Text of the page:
Legacy4LIFE Project Comes to an End

Mar 12, 2024 | Green Architecture

According to the Environmental Protection Agency (EPA), the number of pristine water courses in Ireland have declined from 575 to just 20 over the last 30 years, with approximately half of our rivers, lakes and estuaries not considered to be in good ecological health. 30% of private wells are now contaminated with E. coli arising from animal and human waste, and, not surprisingly, Ireland has the highest incidence of VTEC (a specific group of the bacterium Escherichia coli.) in Europe. In Ireland, the number of premature deaths attributable to air pollution is estimated at 1,300 people. This is principally as a result of particulate emissions both from domestic and transport sources. Ammonia emissions have exceeded the EU National Emissions Ceiling Directive since 2016 and Greenhouse Gas emissions have only plateaued at a time, we are legally committed to a reduction of 51% on 2018 levels by 2030.

Addressing these serious trends needs the full implementation of the EU Green Deal with the support of key stakeholders. This is particularly the case with respect to biodiversity, agriculture, and the mobilisation of public opinion. Accordingly, the specific objectives of An Taisce’s Legacy4Life (LGL) project were as follows:

(i) Enhancing the role that ponds can play as biodiversity refugia by supporting capacity development and expertise in pond creation, management, and conservation. In addition, the project addressed the need for enhancing public awareness and mobilising community consciousness regarding the amenity value these small wetland habitats possess for biodiversity, water quality and climate adaptation.

(ii) Promoting the implementation of Farm to Fork as a strategic direction for the future of Irish agriculture. This focussed on an examination of barriers to the uptake of more sustainable farming models such as organic agriculture.

(iii) In accordance with the Green Deal objective of incorporating an ambitious Greening Plan for certain urban areas by 2030, the project also sought to establish the stakeholder interactions and practical steps necessary to establish low carbon town centres.

In each case, considerable progress was made. For ‘ponds’, a number of local authorities have collaborated in establishing a network of demonstration sites and the team have been engaged in workshops, surveys, citizen science exercises and efforts to get pond establishment into local authority planning objectives. A 100-page handbook for pond establishment and management, and illustrative pamphlets, have been produced. Dissemination is occurring also through the Green Schools system.

Having an established organic farmer on the team was especially valuable in investigating the barriers to entering organic farming, and field visits to a wide range of different enterprises has been undertaken with ‘best practice’ documentation being produced. This consisted of a 30-page booklet reporting on 10 farms who made the switch to organic farming. This was designed to inform farmers of what opportunities exist and how organic farms thus far have prospered. A survey of what improvements can be made to encourage further uptake was also completed. Educational resources, including a 32-page lavishly illustrated children’s book, was also published, and will also be distributed via the Green Schools network. An Taisce L4L team members also participated at the National Ploughing Contest and in various conferences, including BioFarm 2023.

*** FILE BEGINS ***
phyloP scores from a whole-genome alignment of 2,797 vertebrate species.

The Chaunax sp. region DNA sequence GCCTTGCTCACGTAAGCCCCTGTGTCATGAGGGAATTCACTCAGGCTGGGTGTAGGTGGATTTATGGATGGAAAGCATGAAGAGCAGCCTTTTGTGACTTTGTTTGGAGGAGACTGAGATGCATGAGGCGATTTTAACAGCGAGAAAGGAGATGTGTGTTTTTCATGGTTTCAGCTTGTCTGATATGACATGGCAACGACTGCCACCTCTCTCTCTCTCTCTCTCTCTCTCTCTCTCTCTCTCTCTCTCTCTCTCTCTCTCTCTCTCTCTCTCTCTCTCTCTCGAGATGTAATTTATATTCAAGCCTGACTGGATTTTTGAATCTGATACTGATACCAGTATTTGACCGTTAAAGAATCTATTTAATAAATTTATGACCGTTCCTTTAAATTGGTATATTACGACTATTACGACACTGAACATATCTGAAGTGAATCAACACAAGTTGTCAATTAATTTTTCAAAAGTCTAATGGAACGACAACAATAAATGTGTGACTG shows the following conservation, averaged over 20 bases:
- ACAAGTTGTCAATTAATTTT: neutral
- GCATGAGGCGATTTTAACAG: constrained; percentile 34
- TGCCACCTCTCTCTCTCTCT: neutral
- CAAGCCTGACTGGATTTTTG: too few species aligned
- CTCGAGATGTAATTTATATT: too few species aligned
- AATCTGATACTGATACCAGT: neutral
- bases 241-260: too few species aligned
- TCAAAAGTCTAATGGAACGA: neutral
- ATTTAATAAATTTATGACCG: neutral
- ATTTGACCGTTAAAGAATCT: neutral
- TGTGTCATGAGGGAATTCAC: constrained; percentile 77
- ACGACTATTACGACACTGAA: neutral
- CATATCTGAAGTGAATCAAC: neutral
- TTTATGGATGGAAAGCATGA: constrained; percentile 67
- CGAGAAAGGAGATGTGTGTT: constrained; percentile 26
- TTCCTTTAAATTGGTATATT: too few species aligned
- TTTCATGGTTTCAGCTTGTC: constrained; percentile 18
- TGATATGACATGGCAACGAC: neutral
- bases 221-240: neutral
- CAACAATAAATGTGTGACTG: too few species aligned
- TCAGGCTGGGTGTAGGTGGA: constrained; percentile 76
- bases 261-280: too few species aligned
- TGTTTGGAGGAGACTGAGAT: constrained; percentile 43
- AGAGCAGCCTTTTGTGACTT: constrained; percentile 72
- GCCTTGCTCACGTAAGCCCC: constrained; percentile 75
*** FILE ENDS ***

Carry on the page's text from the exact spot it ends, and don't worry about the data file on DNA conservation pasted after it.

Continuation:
A second element of the project aimed to clarify the scientific evidence-base informing the urgent need to move away from our current intensification-driven agricultural model to a more sustainable food production system.  Central to this was a study to model the potential trajectories for carbon emissions from the agricultural sector under different scenarios, emphasising the need for accurate measurement of emissions and legitimate reductions, if our binding targets are to be achieved. A report on the potential vulnerability of Irish agriculture to current international events such as trade deals and policy changes was also produced in the context of the Farm to Fork initiative.

Climate change ultimately has to be tackled at local level, and the third strand of the L4L project sought to provide a template for how town communities can choose a low carbon future. This part of the project selected Maynooth as its test case, partly because a university town is rich in data sources but also because it was also the choice of Kildare County Council with whom cooperation on a variety of fronts has proved fruitful. Using high resolution census data to work out housing characteristics such as age, heating types, occupancy, and other sources to map Building Energy Rating data, traffic, land use, commercial and agricultural emissions, a spatial model of emissions was constructed and a detailed methodology for the creation of a Low Carbon Plan was developed. Going beyond this, however, requires community and stakeholder consultations, and the team developed a ‘user friendly’ carbon calculator that enabled community choices regarding their priorities for reaching emission targets to be ascertained. Of course, the priorities in a large town in eastern Ireland may be very different from that of a small town in western Ireland and the team also applied the tool in a case study of Ballyvaughan in Co. Clare. With some further development the project will have established a useful tool that can be applied elsewhere in Ireland by local authorities to help meet their obligations.

Legacy4LIFE has made a useful contribution in support of the Green Deal in key areas to tackling the climate and biodiversity emergencies.  Find out more here.

Source of text and images: Legacy4LIFE

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